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Plan to help Chetco’s salmon proposed

 

Six adult salmon swam tight, languorous circles in a shallow pool along the banks of the Chetco River last summer.

There was nowhere to hide from predators, nothing to eat off the sandy riverbed, and the oxygen was slowly dissipating in the warming water temperature.

That can happen in the warm summer months, said Tom Satterthwaite of the Oregon Department of Fish (ODFW) and Wildlife. He was in Brookings recently to outline a proposed plan addressing the Chinook salmon that call the area home.

 

The plan was drafted because fishing is vital to the local economy, existing management plans were lacking and there will be challenges facing the rivers – and fish – in the future.

Considered within it were the populations and management of them; what citizens want from fisheries; how fishing affects the local economy, and challenges faced by the fish.

The committee created six alternative plans and narrowed it to two; the Oregon Wildlife Commission will choose what it thinks is the best option. That decision is expected early next year.

The chosen plan will not affect state regulations or fish management zone regulations.

The proposed plan specifically addresses the Chetco River; another plan addresses the Rogue River.

Presently, the fish are doing “reasonably well,” he said. But there have been problems in the past – and could be in the future.

“One time, we pulled up and started counting the carcasses,” Satterthwaite said of a jaunt up the Rogue River in the late 1970s. “There were 400 dead adult Chinook. Someone said, ‘Look at all those $100 bills, going belly up in the Rogue.’ ”

That die-off was an anomaly ­– blamed on a bacterial infection that killed 80 percent of the salmon before they could reach spawning grounds.

Both Chetco and Rogue river fisheries are doing well, Satterthwaite said.

“There is a 99 percent chance that these populations will persist in the next 100 years,” he said of the genetic line in the fish. “It is much better than in other places – some of which have even given up restoration.”

 And information collected during the creation of the plan gives biologists a baseline from which to address issue in the future.

The baseline includes such things as the fall and spring Chinook salmon population, age and health; water flows and temperatures and hatchery releases and fishery catches.

The Rogue River plan also addressed the effect birds and pinnipeds ­– sea lions and harbor seals – have on those fish populations.

Based on the data collected, future monitoring will let scientists know if the salmon reach a “crisis stage,” so they can address it.

The populations in both river valleys are healthy and, combined with those from hatchery releases are adequate for commercial and recreational fishermen.

But scientists are keeping an eye on things that could dramatically change that.

Of utmost importance is the health of the estuaries along the river.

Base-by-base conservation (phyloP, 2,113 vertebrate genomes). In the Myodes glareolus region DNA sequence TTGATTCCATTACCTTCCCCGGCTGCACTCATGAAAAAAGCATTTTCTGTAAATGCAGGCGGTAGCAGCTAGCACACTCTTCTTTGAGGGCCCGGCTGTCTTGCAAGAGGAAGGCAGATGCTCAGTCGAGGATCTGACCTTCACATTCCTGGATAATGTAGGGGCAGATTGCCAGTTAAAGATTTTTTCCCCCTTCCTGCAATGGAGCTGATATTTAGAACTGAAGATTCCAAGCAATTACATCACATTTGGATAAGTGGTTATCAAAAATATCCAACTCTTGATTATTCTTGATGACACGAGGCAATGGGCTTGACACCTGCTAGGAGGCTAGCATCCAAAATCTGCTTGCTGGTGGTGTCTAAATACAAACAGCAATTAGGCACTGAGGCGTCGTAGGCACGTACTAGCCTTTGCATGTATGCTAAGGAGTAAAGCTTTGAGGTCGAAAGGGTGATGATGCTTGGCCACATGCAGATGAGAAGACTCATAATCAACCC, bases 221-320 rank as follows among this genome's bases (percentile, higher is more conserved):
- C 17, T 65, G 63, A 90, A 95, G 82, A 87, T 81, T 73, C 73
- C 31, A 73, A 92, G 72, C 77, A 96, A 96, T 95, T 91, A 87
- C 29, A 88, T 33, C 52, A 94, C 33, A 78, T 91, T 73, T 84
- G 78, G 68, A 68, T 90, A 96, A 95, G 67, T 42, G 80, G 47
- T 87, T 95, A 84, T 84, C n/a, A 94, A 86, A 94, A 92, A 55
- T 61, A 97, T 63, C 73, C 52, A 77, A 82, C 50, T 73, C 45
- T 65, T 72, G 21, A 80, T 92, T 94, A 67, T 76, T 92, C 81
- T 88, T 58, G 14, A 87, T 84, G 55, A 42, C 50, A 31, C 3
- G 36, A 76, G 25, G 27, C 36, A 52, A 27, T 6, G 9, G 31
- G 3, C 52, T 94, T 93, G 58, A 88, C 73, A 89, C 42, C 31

Logs and stumps, for instance, are vital to the success of the fish, as they provide nutrients, shade and protection.

“That’s a big problem,” Satterthwaite said. “Cutting logs for firewood is a pretty popular pastime.”

Another challenge is the water itself.

When flows decrease – as in the case of the 2001 drought – the concentration of fish in the water increases. Algae can grow, decreasing oxygen levels in the water.

Concurrently, the lower flows and subsequent shallower water lead to higher water temperatures.

At some times, the Chetco River can reach temperatures in the 70s; temperatures nearing 80 degreesin the Rogue River were common until upstream-dam officials began releasing more water in summer months.

Notably, water released from the William L. Jess Dam near Lost Creek upstream in the Rogue River includes water allocated for agriculture and municipal uses, but isn’t being used.

If those water rights were to be implemented, flows to the Rogue River would be further reduced.

Scientists will also continue to monitor the low survival rate of smolt that make it to the ocean and the effect of fisheries on the fish that remain.

Carl Page, a fish biologist from Smith River, said he was concerned the hatchery and native fish were interbreeding and thus diluting the quality of the natives.

“I’ve never read anything good about hatchery fish,” Page said. “I don’t think you’ll find a biologist around that’d allow those kinds of numbers (hatchery releases). We have to acknowledge science and stop ignoring it.”

The department stocks its hatcheries with native brood fish to keep the genetics as pure as possible, Satterthwaite said.

And fish caught from the area are easy to genetically identify as native or hatchery fish.

Also, native smolt tend to leave the freshwater estuaries in early fall before hatchery fish are released into the estuaries in October, he added.

This decreases the risk of competition among the two, ensuring a hardy population of native salmon.

Public comment is being accepted at the following locations:

•Email to This e-mail address is being protected from spam bots, you need JavaScript enabled to view it

•Mail to ODFW Gold Beach Office at P.O. Box 642, Gold Beach, OR. 97444

•Mail to ODFW Rogue Watershed District, 1495 East Gregory Road, Central Point OR 97503

•Hand-delivered to the Gold Beach office at 29907 Airport Way.

The comment period ends June 30. 

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